Last Sunday, the world awoke to news of an attack in Pakistan. Some awoke with Facebook’s Safety Check notifications asking them whether they are safe and if they should let their friends and family know that they are safe. Some were sad and angry because of the attacks, but some were left baffled and confused. What’s up with the notifications?
And that is what half the receivers were wondering about. The Safety Check is the social media’s tool that helps users keep in touch when in an area affected by disasters or attacks. It automatically sends users a notification asking if they are safe. Once the user clicks “yes, let my friends know,” the tool notifies the user’s Facebook friends, reports CNET.
This Sunday, however, after the social networking site activated its Safety Check tool for the eighth time this year, it has brought confusion to some instead. A bug, according to Forbes, has caused the tool to send a notification to many users located thousands of miles away from the bombing attack.
Users from the U.S., UK and other countries have taken to Twitter their confusion after receiving the notification that says “Are you OK? It looks like you’re in the area affected by The Explosion in Gulshan-i-lqbal Park, Lahore, Pakistan that left 69 people dead and around 300 wounded. Let friends know that you’re safe,” reports The Verge. The number of users who have mistakenly received the message is not yet clear as of the moment.
Meanwhile, Facebook has admitted in a post that the message was caused by a bug, and that it is already working to fix it. It also explained that it hoped users within the affected area find the tool a helpful way to let family and friends know they’re safe.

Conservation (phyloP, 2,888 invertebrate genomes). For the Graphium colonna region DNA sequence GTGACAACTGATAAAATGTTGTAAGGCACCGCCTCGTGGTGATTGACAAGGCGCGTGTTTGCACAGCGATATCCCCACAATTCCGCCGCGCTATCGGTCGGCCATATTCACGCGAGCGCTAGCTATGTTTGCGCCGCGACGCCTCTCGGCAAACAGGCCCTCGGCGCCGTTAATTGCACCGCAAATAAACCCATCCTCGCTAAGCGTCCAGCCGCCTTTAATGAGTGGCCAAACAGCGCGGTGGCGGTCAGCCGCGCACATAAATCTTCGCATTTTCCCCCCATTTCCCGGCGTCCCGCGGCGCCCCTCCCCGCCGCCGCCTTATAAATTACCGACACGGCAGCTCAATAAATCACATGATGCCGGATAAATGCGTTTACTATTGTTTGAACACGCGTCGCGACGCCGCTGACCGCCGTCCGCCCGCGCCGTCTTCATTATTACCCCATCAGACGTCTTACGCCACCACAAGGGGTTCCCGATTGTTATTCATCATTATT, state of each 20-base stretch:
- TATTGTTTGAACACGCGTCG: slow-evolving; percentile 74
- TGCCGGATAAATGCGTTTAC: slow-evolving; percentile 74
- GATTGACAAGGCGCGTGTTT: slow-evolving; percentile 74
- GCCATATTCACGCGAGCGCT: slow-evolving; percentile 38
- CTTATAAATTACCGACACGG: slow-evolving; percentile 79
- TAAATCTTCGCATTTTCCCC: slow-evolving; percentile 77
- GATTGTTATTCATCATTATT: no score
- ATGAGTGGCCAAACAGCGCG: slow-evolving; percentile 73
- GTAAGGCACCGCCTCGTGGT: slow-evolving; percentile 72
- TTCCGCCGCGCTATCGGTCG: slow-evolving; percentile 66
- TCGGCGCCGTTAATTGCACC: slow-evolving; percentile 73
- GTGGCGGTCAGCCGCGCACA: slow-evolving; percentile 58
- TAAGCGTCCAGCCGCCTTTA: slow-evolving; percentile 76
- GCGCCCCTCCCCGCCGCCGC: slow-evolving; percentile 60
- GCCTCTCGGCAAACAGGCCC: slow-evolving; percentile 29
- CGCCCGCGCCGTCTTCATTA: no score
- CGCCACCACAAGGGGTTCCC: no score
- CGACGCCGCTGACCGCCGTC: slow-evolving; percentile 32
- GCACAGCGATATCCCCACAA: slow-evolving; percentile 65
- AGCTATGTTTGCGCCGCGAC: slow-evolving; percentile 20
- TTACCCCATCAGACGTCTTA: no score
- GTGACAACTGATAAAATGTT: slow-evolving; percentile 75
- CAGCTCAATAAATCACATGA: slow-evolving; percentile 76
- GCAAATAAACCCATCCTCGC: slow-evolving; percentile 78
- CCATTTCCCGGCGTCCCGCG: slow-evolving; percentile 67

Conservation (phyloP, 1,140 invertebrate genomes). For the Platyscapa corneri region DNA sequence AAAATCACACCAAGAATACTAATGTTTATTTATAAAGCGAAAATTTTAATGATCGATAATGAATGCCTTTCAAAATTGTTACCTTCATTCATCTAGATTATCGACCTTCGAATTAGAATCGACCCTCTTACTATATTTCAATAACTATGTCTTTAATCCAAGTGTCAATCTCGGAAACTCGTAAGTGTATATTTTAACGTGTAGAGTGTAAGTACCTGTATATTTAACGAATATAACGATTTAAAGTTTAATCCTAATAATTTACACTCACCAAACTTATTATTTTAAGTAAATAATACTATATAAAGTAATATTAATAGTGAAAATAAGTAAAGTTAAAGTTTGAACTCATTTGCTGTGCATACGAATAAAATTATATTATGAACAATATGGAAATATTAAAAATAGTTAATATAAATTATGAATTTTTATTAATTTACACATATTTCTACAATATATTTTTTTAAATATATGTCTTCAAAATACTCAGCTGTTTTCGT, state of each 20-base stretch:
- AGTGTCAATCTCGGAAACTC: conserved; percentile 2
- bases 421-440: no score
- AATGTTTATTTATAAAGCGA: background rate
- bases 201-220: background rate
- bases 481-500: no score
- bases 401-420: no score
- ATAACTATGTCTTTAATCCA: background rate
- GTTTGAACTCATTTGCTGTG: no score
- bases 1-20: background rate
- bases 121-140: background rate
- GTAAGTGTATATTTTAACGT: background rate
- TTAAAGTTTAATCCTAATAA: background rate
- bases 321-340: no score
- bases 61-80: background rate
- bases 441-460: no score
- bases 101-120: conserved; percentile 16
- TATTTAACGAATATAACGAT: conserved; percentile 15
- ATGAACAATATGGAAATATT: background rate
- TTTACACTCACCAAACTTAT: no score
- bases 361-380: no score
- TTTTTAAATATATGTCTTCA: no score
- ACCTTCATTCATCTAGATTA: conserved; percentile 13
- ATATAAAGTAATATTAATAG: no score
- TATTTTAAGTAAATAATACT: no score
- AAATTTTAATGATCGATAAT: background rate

The post also explained the mistake, saying it was unfortunate the message was sent to users not in the affected area. The post also said that “this kind of bug is counter to our intent. We worked quickly to resolve the issue and we apologize to anyone who mistakenly received the notification.”
The Safety Check tool was first launched in 2014 so users can mark themselves and others as “Safe,” “Not in the area” or “Unsafe” following natural disasters. Last November’s Paris attacks is the first time it was used for a man-made disaster, which the social media giant says is still on testing period for that kind of use.
It has since then been activated for the floods in Chennai, earthquakes in Nepal and Southern Taiwan and the recent terrorist attacks that happened in Nigeria, Turkey and Brussels. According to CNN, Facebook says that last year, more than 950 million people have been able to receive a notification saying a friend was safe.
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